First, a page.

The easiest example of a trigger point is a muscle knot. Trigger points frequently occur at specific places that were determined by Dr. Janet Travell in the early to mid-1900s. These trigger points cause very specific pain patterns that are sometimes not located in the vicinity of the trigger point. A common example is a temple headache that originates from the neck portion of the trapezius muscles.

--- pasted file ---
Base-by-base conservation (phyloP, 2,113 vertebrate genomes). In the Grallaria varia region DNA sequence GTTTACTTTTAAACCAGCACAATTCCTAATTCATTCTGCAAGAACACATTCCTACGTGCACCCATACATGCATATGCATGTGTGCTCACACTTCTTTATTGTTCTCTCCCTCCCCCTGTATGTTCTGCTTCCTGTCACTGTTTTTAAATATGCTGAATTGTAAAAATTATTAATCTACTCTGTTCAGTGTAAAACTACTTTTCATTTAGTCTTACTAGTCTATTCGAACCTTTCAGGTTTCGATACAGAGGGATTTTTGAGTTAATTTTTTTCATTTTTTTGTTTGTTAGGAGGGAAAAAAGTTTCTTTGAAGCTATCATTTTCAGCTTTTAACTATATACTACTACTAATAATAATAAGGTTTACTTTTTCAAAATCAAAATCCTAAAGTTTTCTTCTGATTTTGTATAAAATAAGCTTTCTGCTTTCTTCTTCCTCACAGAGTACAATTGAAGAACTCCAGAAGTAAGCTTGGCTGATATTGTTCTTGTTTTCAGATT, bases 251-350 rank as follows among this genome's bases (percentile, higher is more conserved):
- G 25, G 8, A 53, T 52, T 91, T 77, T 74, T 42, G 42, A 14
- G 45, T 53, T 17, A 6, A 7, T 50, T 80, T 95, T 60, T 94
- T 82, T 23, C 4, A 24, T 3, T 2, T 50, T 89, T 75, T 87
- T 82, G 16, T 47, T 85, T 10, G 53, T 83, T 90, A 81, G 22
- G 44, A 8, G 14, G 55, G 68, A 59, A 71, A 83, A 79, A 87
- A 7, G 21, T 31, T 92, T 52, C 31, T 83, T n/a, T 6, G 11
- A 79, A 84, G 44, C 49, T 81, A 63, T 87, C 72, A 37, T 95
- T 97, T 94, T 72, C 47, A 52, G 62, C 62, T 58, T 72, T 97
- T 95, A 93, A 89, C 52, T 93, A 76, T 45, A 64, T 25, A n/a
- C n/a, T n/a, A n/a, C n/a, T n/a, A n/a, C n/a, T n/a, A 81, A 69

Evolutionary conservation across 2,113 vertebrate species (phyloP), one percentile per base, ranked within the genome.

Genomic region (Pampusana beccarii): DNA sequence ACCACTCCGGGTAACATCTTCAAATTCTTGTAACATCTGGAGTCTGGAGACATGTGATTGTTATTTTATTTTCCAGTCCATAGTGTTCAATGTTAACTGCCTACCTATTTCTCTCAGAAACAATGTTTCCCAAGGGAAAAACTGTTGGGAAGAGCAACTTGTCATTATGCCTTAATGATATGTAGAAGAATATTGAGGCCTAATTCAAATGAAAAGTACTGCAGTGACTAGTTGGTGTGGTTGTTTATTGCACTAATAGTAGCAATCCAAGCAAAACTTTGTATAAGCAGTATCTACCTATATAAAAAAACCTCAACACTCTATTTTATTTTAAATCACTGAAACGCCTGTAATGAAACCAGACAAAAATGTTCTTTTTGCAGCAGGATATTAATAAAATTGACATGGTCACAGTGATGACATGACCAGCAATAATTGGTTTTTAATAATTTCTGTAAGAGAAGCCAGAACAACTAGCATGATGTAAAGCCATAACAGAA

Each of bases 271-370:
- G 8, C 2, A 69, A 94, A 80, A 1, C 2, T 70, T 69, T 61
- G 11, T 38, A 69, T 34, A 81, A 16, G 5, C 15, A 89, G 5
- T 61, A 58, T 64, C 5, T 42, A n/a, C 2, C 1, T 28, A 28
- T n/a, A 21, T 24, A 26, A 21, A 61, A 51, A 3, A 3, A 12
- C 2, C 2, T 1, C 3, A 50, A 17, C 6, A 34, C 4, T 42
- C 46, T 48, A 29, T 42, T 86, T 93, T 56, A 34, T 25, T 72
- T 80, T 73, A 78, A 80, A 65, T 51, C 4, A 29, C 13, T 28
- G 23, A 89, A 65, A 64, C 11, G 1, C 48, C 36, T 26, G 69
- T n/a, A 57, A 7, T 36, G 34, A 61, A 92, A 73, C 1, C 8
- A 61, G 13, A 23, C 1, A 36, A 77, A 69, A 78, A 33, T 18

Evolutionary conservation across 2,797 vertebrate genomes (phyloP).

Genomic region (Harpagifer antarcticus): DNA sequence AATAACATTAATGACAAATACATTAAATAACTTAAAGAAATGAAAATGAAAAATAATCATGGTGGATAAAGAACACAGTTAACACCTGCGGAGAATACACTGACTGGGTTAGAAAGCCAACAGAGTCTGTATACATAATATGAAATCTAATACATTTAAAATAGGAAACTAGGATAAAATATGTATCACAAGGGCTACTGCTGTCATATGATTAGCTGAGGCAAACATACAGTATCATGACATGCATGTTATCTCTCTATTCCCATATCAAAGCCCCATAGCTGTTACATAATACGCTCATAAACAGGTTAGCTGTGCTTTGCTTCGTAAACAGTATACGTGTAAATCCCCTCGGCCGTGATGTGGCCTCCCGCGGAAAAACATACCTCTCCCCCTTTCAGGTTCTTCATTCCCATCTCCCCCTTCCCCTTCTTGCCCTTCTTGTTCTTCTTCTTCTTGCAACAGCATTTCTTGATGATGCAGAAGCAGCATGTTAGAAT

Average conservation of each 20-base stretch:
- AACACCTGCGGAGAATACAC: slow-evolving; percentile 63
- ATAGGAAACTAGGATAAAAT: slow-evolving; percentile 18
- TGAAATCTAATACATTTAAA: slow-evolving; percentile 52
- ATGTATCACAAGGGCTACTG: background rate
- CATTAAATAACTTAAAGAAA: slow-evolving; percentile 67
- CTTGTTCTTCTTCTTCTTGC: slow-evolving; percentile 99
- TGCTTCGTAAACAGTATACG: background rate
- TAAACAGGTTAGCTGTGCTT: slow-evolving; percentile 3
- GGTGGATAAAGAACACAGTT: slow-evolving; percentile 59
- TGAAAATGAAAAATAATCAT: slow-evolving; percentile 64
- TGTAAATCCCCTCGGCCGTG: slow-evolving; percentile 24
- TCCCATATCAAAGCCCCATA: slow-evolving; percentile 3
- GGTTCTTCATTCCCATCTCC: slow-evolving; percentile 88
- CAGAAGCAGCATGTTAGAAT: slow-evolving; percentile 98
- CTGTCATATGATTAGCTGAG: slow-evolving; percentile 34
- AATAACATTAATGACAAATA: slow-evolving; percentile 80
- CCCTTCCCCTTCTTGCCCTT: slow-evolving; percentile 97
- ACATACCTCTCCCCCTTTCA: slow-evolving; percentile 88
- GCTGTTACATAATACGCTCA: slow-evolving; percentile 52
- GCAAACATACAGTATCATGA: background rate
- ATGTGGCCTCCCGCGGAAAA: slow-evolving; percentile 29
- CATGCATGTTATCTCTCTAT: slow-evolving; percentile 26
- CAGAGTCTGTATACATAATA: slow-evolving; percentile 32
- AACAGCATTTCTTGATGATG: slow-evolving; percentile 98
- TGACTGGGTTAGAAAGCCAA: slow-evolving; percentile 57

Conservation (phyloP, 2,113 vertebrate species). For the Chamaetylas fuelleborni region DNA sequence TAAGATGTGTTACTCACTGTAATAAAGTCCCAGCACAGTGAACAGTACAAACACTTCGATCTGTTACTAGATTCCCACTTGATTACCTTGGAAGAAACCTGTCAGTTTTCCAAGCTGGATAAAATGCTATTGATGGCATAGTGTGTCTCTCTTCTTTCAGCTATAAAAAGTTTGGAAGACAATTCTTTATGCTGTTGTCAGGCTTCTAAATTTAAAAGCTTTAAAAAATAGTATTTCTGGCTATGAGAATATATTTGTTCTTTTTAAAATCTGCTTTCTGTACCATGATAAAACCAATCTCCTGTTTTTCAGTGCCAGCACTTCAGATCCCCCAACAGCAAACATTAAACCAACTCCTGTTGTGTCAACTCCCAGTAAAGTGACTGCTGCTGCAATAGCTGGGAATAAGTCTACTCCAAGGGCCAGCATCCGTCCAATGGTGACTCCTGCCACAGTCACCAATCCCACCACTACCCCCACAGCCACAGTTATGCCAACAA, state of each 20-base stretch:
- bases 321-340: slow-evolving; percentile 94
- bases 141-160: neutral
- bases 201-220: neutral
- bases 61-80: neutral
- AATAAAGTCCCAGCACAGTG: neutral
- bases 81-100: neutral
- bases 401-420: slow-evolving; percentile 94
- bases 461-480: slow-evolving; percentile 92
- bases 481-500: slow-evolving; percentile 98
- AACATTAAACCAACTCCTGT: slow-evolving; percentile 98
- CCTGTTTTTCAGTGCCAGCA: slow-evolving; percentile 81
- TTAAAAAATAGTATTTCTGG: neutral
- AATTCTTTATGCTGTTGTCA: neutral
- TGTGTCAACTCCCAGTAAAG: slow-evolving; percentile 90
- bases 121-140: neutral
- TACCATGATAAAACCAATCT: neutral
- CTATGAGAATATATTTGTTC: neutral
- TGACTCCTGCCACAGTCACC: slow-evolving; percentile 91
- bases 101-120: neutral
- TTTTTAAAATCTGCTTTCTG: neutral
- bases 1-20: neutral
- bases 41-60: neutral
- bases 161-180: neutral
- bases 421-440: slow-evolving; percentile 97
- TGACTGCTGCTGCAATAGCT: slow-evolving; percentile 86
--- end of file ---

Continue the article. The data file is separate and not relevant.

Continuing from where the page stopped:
The metaphor I use is that of a dam in a river. When a dam is installed, not many changes are seen at the dam, but rather upstream where the water no longer flows like it once did. The needles work by releasing the trigger point and soothing the pain. Many times, the muscle will quiver as it releases and the pain relief can be instantaneous. There can be some soreness afterwards but it feels like the same soreness one feels after going to the gym. The muscle has just released tied-up toxins and needs time to move them.

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